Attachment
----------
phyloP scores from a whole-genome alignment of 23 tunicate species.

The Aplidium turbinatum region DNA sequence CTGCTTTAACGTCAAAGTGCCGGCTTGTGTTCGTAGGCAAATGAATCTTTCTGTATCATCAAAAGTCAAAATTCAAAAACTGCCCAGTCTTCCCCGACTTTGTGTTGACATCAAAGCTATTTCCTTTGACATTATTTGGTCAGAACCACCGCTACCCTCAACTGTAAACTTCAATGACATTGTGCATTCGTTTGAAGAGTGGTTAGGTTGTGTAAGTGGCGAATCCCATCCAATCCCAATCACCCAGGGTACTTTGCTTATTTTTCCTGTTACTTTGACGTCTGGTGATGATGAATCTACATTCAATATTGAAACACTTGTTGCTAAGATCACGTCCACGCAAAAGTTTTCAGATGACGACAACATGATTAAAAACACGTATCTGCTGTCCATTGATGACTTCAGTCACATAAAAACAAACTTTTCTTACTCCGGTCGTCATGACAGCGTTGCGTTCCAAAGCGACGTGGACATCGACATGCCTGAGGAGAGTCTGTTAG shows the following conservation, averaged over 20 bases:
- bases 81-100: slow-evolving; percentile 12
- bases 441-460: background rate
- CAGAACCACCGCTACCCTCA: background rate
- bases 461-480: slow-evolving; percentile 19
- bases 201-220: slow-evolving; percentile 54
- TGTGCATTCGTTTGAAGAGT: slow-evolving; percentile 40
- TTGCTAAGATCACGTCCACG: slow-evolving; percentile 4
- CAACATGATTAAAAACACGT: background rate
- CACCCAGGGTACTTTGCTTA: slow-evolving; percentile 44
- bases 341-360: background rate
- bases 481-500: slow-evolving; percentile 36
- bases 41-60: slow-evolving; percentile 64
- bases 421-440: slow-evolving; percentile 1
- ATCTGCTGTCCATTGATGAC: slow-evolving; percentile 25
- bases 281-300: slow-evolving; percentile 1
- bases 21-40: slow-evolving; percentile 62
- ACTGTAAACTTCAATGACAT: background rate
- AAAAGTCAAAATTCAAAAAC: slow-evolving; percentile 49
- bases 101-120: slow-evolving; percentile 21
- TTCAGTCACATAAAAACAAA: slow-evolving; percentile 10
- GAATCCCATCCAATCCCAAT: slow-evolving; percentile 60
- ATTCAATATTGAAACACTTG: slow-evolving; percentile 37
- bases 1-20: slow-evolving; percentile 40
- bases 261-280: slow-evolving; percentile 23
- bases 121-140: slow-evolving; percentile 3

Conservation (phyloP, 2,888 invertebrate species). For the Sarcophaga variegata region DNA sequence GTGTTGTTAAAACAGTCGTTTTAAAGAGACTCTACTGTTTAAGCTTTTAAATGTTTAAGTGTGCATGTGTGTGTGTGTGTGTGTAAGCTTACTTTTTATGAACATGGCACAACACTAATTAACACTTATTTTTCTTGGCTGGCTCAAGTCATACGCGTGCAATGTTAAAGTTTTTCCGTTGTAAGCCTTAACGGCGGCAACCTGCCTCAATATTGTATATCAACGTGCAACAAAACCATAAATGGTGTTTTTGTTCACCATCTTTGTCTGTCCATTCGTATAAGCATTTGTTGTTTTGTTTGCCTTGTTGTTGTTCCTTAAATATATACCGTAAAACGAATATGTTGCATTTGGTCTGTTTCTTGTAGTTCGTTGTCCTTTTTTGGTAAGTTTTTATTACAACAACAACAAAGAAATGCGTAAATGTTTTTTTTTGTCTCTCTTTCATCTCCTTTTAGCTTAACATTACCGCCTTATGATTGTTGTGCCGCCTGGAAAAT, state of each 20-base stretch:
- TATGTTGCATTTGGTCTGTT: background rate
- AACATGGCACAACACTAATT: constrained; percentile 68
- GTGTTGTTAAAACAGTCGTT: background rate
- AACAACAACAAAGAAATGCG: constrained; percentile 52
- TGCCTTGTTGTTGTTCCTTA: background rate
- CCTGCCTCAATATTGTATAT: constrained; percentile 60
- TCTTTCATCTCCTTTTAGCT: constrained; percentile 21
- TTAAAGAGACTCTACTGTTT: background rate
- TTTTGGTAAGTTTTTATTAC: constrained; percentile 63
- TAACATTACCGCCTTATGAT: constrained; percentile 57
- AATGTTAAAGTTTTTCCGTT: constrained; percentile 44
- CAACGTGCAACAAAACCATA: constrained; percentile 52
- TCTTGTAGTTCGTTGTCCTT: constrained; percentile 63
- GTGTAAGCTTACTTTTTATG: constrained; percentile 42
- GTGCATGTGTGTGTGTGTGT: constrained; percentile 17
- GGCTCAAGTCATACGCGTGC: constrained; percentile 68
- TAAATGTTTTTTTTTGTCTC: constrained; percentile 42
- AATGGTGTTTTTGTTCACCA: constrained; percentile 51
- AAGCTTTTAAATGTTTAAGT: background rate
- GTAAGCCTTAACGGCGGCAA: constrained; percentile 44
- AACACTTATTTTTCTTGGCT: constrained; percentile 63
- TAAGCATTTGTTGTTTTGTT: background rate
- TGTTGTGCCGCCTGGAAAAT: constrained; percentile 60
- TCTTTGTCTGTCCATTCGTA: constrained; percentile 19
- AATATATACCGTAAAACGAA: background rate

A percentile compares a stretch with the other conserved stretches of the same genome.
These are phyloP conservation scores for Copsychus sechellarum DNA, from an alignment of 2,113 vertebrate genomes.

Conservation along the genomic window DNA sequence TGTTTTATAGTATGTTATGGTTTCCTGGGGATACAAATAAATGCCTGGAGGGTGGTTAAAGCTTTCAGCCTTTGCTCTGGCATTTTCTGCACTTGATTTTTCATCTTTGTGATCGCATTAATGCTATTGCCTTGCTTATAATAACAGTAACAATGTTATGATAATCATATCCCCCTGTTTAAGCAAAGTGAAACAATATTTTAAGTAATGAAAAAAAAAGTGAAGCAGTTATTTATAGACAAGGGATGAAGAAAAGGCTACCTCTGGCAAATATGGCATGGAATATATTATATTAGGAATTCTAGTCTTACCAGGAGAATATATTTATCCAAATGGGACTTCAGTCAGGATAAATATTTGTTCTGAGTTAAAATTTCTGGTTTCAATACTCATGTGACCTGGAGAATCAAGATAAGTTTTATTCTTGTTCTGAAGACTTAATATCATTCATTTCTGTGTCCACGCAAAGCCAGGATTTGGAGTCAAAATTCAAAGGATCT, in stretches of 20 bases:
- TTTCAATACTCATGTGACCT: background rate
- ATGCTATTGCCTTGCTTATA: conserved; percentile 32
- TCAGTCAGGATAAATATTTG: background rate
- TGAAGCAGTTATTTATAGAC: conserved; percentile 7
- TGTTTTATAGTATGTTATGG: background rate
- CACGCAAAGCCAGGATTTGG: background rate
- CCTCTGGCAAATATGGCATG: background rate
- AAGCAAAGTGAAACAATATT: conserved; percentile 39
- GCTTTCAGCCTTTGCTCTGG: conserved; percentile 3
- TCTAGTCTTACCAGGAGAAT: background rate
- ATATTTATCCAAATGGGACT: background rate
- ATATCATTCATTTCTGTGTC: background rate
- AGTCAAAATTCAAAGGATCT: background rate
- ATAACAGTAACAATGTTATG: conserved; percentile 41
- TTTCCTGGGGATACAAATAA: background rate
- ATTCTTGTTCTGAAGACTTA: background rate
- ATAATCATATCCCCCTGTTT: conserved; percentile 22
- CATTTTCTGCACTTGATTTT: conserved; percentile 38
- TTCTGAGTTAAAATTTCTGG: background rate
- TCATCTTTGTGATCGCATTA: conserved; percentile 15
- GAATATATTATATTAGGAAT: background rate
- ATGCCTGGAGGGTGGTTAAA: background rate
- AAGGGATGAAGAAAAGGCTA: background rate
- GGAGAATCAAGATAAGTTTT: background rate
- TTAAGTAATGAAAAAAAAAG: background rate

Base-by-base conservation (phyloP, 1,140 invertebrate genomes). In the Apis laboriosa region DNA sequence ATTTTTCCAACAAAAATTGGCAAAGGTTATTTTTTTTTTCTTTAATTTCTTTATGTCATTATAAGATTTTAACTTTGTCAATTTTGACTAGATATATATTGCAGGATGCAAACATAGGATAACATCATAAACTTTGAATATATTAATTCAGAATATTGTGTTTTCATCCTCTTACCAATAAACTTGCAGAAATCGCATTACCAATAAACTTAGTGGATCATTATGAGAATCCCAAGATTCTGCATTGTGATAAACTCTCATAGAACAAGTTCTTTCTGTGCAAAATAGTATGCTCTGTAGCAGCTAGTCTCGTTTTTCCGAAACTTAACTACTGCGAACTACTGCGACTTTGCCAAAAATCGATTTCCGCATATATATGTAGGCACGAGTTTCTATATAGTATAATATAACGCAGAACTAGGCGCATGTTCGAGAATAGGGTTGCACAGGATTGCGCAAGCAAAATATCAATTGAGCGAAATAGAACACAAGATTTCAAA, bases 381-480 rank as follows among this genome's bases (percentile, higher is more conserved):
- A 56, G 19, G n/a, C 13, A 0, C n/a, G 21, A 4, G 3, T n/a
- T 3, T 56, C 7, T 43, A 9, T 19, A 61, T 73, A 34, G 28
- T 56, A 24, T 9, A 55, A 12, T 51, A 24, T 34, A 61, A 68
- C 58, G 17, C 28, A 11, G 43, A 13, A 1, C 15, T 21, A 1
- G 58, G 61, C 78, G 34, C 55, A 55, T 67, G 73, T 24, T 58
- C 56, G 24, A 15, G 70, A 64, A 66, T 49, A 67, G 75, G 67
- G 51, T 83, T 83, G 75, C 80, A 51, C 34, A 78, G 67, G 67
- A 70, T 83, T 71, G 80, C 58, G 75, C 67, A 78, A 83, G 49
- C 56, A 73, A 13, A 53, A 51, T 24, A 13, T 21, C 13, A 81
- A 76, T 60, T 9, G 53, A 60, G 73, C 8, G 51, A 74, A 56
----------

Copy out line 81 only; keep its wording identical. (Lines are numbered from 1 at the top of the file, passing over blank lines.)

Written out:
- TTAAGTAATGAAAAAAAAAG: background rate